02 Mar Rehabilitate the Rehabilitation Centre
In greater Sydney, there’s only one flying fox rehabilitation centre, and it’s located in Lane Cove National Park. There are two aviaries on the property: one for adults, and a smaller one for pups in creche. The large aviary was originally built as a flight aviary for birds. SMWS used it as a rehabilitation area for native birds, along with another area which had many habitats for recovering native wildlife. Eventually, the aviary was repurposed as a flight aviary for flying foxes, and SMWS received a grant to build the smaller aviary close to the large one. All of this was 10-15 years ago, and money has been very tight ever since. The flying foxes enjoy the upper half of the aviary where they hang in the sunlight during the day, move to the forward section of the aviary to eat the multiple kilograms of fruit cut by our volunteers, and then enjoy playing and flying from one end to the other. The problem is, the concrete floors have deteriorated over time, and are now as slippery – if not more slippery – as an ice rink. Trust me, it can be quite scary to clean the floors!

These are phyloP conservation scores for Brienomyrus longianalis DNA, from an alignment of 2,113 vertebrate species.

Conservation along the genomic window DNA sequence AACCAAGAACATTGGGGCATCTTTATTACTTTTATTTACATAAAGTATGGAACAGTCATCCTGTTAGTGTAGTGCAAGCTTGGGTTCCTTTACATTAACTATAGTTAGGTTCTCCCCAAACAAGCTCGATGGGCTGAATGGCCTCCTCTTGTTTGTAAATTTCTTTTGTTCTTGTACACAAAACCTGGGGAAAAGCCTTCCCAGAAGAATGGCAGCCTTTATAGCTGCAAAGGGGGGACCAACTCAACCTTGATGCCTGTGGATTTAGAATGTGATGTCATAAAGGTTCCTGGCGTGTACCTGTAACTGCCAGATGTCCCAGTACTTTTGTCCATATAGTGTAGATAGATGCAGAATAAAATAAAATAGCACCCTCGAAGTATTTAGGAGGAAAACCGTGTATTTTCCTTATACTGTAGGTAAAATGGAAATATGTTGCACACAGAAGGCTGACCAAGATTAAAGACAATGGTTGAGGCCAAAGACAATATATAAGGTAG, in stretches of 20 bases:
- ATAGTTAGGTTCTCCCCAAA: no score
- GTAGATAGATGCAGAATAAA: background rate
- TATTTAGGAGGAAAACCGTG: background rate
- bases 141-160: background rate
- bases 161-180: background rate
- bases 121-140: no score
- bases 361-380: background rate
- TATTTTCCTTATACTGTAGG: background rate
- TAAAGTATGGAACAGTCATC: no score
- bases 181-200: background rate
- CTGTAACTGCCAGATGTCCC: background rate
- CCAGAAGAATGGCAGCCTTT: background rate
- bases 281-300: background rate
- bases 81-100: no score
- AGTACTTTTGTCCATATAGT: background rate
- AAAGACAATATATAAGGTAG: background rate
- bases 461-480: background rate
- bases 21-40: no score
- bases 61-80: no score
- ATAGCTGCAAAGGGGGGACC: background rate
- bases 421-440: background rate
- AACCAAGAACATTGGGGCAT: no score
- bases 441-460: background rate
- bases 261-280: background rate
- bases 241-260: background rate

When Wildlife Heroes Project, supported by the Foundation for National Parks & Wildlife, announced their large durable asset grants, SMWS jumped at the chance to get our concrete floors repoured and sealed to keep our volunteers safe every day. Miracles can happen, which we saw when we were awarded a grant to “rehabilitate the rehabilitation centre!” SMWS tried desperately to get the floors redone during our very short off season in November to December. We diligently worked with National Parks and Wildlife Service (NPWS) to satisfy their requirements since the aviaries sit on government land. We also hoped for as little disruption to the park visitors as possible, along with the café on the park grounds. Wildlife Heroes was extremely patient with us and offered any help we might need in bringing all the organisations together to succeed. Everyone tried to make it work, but we had more pups than expected. Additionally, many injured adults had “wintered” in volunteers’ homes and desperately needed back into the flight aviary to recuperate for their release. Sadly, it just didn’t come together in 2020. We accomplished minor repairs in preparation for the floor work, cleared a massive amount of “junk” from enclosures, and even removed an airlock from the large cage. SMWS is working hard in conjunction with WIRES (who share responsibilities for flying foxes in care) and NPWS to find a week when no pups remain in creche and the adults have spent 2 weeks soft releasing to Greater Sydney. Our hope is to begin work Monday, 19 April, 2021 to successfully replace worn slippery floors so our volunteers are safe and the flying foxes are fed each day they are in our care.